Open to the Public
Why You Should Visit
The Nottingham Serpentine Barrens in Nottingham County Park is part of the State-Line Serpentine Barrens, the largest occurrence of serpentine barrens in the eastern United States. Serpentine soils at Nottingham are so low in essential nutrients and so high in metals toxic to many plants, including nickel and chromium, that most ordinary plants don't grow in the serpentine barrens. The sunbaked conditions on bare serpentine rock and gravel make the sites islands of desert-like habitat for rare, unusual plant species that are specially adapted to withstand heat and drought.
What the Conservancy Has Done/Is Doing
The Nature Conservancy has a management agreement with Nottingham County Park to restore and manage 630 acres of this globally rare community of plants. As part of the agreement, the park is the site of much of the Conservancy's research on prescribed fire, grazing and other methods how to best maintain and restore the unusual features of the barrens.
What to See: Plants
The prairie and savanna communities in the serpentine barrens are fire-maintained. The dominant plants — prairie grasses and pitch pines — have adaptations that allow them to live through and prosper from fires. After a fire burns away old leaves, the plants sprout new leaves quickly and their seeds are stimulated to germinate. Prairie grasses and pitch pines need periodic fire to wipe out the forest and old-field plants that begin to invade the barrens when fire is suppressed.
The rare flowers and plants, rock formations, and abandoned quarries can be seen from eight miles of horseback riding and hiking trails in the pitch pine forest of the serpentine barrens. The park also contains picnic pavilions with cooking grills, a one-mile fitness trail, fishing, a horse show ring, and playgrounds. Many of the facilities are accessible to the handicapped.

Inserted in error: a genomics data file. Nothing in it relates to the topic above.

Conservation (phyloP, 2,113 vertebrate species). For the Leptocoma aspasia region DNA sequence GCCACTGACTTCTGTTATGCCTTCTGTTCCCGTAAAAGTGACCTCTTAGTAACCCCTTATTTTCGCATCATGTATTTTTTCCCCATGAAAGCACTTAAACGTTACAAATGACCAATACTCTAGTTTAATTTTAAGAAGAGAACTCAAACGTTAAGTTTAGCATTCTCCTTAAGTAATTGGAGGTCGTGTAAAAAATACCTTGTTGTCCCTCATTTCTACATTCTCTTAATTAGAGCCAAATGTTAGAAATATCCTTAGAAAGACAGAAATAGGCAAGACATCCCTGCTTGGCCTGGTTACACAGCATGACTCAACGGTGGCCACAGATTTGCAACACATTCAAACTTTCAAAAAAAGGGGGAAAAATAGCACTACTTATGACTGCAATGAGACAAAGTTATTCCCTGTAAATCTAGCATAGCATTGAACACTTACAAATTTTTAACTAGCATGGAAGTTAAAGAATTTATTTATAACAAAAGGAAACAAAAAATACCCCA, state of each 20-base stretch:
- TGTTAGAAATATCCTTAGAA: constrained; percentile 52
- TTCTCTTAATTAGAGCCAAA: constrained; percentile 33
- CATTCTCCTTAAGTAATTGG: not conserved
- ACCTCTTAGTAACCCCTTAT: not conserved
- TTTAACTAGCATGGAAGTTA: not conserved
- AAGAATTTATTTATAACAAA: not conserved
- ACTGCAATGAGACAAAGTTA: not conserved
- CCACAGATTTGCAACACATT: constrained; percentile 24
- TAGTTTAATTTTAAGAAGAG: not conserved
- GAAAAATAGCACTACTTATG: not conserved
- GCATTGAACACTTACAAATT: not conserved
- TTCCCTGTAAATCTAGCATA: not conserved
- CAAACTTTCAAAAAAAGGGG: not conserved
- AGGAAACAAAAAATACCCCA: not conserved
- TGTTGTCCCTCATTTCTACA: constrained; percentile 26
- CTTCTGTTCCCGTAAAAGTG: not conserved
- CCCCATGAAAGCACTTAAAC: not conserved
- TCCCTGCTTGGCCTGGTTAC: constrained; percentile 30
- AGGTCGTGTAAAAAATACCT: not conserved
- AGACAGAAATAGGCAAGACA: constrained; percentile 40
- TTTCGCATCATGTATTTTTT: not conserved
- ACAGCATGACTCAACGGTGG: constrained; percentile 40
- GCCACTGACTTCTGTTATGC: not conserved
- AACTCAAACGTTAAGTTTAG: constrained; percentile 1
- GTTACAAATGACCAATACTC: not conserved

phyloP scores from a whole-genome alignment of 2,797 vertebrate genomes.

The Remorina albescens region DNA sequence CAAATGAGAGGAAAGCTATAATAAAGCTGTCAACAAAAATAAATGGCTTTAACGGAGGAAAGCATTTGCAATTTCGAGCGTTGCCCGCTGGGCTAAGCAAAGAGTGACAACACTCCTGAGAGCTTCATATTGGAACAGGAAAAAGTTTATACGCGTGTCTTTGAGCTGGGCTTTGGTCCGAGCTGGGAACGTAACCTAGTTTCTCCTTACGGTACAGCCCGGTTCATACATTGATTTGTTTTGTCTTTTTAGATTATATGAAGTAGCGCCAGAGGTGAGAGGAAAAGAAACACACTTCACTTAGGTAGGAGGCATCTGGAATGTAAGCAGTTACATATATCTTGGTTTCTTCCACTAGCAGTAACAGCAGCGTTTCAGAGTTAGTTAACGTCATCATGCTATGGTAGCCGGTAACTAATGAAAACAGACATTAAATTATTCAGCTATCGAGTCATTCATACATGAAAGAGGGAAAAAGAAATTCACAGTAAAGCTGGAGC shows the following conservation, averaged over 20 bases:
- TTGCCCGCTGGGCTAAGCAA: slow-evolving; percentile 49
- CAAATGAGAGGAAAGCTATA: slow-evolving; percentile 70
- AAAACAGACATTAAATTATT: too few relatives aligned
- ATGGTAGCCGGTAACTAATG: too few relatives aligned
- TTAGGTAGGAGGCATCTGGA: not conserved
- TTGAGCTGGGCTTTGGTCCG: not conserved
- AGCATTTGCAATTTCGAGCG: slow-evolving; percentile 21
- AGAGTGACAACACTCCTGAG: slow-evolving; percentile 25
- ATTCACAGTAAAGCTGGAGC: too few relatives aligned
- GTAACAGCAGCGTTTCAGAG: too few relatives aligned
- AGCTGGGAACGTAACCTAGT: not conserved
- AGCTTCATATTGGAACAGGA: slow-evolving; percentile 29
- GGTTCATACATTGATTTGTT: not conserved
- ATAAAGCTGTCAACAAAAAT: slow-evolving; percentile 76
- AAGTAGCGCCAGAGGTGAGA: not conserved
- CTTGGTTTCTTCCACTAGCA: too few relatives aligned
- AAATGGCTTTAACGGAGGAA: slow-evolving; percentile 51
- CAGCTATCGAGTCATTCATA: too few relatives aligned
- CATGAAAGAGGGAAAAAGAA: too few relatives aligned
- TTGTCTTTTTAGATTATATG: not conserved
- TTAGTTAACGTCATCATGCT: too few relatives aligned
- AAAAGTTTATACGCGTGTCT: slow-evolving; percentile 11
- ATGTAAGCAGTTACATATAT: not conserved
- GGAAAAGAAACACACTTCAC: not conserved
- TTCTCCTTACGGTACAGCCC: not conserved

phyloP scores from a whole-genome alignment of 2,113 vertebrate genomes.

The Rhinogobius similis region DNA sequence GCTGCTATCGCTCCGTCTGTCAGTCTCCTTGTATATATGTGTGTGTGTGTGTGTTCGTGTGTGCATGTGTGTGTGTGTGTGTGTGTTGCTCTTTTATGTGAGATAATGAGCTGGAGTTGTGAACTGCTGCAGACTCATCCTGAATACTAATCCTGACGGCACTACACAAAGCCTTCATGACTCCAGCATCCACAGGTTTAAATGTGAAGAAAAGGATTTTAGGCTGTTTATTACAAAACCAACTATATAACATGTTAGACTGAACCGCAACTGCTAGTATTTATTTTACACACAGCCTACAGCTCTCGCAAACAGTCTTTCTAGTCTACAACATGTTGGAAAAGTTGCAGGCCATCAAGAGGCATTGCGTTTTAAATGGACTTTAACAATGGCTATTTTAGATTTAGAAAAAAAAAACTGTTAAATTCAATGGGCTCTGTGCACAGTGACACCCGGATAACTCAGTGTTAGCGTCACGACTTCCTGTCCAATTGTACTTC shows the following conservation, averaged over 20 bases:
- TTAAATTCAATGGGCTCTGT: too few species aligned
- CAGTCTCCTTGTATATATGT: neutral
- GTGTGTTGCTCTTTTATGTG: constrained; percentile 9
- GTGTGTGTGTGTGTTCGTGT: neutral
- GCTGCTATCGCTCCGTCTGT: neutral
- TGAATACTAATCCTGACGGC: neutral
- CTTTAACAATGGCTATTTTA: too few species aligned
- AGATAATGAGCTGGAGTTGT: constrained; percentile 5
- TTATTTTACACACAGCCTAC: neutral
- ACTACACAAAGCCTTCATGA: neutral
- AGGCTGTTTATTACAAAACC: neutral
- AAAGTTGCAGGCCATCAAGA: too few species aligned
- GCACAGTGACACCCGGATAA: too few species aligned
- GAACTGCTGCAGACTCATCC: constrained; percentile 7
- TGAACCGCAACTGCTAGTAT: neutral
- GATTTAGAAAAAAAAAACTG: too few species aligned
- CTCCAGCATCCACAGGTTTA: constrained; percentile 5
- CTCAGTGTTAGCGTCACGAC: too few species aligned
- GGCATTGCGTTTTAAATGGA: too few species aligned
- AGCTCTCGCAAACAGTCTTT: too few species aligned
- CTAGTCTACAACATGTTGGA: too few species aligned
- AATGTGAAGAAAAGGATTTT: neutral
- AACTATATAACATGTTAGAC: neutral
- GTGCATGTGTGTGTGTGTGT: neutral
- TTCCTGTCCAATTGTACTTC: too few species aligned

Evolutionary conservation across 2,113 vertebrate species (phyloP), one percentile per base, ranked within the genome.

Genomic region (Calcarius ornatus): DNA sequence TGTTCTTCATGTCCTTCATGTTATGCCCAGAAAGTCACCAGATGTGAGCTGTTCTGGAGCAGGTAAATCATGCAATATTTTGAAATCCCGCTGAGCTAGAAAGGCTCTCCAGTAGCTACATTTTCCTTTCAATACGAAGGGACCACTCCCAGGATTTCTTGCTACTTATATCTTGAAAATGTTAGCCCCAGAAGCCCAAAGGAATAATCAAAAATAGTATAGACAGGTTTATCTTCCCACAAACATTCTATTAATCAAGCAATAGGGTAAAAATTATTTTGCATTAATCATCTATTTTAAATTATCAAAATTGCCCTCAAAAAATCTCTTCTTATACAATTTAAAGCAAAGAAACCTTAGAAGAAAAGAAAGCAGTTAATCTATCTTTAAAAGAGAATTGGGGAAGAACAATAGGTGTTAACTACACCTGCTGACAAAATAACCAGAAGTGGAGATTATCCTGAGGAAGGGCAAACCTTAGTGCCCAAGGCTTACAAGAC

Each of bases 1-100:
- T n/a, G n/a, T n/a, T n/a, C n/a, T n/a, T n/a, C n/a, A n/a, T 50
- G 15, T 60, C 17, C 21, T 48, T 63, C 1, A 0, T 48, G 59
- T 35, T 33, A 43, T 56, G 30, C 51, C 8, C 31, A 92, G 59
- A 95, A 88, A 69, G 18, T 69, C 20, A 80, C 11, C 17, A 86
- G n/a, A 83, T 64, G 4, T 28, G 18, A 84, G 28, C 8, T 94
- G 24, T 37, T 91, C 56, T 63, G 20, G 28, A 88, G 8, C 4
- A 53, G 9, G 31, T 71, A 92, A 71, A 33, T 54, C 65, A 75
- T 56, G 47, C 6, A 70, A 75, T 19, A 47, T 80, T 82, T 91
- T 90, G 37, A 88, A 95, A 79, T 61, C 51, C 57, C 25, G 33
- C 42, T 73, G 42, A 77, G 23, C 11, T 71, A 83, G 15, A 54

Nottingham County Park is open from 8 a.m. to dusk, seven days a week. A detailed calendar of events is available by calling the park office at (610) 932-2589 or writing to Nottingham County Park, 150 Park Road, Nottingham, PA 19362. If you would like to lend a hand with Conservancy involvement at the park, consult our Volunteer Workdays page for currently scheduled activities.
From U.S. Route 1 Bypass:
- Take the Route 272 Nottingham exit, turn left at the stop sign, and travel ¼ mile to Herr Drive
- Turn right and continue to the stop sign
- Turn right and follow signs to the park, crossing the Route 1 overpass and proceeding approximately one mile. The park entrance is on the left.